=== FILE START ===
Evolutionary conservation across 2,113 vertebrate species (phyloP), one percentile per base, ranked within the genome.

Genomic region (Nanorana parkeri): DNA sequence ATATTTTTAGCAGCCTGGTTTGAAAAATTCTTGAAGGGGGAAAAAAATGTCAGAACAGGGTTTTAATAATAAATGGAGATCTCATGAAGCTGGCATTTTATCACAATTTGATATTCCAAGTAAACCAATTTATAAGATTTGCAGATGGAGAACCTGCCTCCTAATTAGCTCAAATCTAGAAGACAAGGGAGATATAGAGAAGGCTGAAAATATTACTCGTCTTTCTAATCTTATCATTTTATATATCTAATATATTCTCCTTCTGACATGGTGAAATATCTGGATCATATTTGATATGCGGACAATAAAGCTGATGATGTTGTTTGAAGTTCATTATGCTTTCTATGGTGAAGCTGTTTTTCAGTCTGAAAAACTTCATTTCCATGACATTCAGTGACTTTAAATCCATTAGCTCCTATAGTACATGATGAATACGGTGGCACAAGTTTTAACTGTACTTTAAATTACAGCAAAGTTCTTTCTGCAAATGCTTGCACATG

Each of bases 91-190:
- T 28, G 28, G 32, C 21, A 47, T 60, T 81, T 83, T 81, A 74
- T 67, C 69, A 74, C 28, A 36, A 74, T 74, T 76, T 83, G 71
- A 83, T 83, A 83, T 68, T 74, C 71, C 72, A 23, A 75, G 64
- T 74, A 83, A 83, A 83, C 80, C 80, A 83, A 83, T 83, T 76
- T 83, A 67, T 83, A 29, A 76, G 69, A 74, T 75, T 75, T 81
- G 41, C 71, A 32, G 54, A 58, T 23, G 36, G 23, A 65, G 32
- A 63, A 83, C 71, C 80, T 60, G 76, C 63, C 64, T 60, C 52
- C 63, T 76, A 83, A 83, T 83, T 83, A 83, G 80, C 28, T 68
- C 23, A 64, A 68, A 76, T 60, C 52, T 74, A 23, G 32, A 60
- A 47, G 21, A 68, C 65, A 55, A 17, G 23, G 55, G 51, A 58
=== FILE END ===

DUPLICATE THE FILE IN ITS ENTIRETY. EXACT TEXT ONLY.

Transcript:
Evolutionary conservation across 2,113 vertebrate species (phyloP), one percentile per base, ranked within the genome.

Genomic region (Nanorana parkeri): DNA sequence ATATTTTTAGCAGCCTGGTTTGAAAAATTCTTGAAGGGGGAAAAAAATGTCAGAACAGGGTTTTAATAATAAATGGAGATCTCATGAAGCTGGCATTTTATCACAATTTGATATTCCAAGTAAACCAATTTATAAGATTTGCAGATGGAGAACCTGCCTCCTAATTAGCTCAAATCTAGAAGACAAGGGAGATATAGAGAAGGCTGAAAATATTACTCGTCTTTCTAATCTTATCATTTTATATATCTAATATATTCTCCTTCTGACATGGTGAAATATCTGGATCATATTTGATATGCGGACAATAAAGCTGATGATGTTGTTTGAAGTTCATTATGCTTTCTATGGTGAAGCTGTTTTTCAGTCTGAAAAACTTCATTTCCATGACATTCAGTGACTTTAAATCCATTAGCTCCTATAGTACATGATGAATACGGTGGCACAAGTTTTAACTGTACTTTAAATTACAGCAAAGTTCTTTCTGCAAATGCTTGCACATG

Each of bases 91-190:
- T 28, G 28, G 32, C 21, A 47, T 60, T 81, T 83, T 81, A 74
- T 67, C 69, A 74, C 28, A 36, A 74, T 74, T 76, T 83, G 71
- A 83, T 83, A 83, T 68, T 74, C 71, C 72, A 23, A 75, G 64
- T 74, A 83, A 83, A 83, C 80, C 80, A 83, A 83, T 83, T 76
- T 83, A 67, T 83, A 29, A 76, G 69, A 74, T 75, T 75, T 81
- G 41, C 71, A 32, G 54, A 58, T 23, G 36, G 23, A 65, G 32
- A 63, A 83, C 71, C 80, T 60, G 76, C 63, C 64, T 60, C 52
- C 63, T 76, A 83, A 83, T 83, T 83, A 83, G 80, C 28, T 68
- C 23, A 64, A 68, A 76, T 60, C 52, T 74, A 23, G 32, A 60
- A 47, G 21, A 68, C 65, A 55, A 17, G 23, G 55, G 51, A 58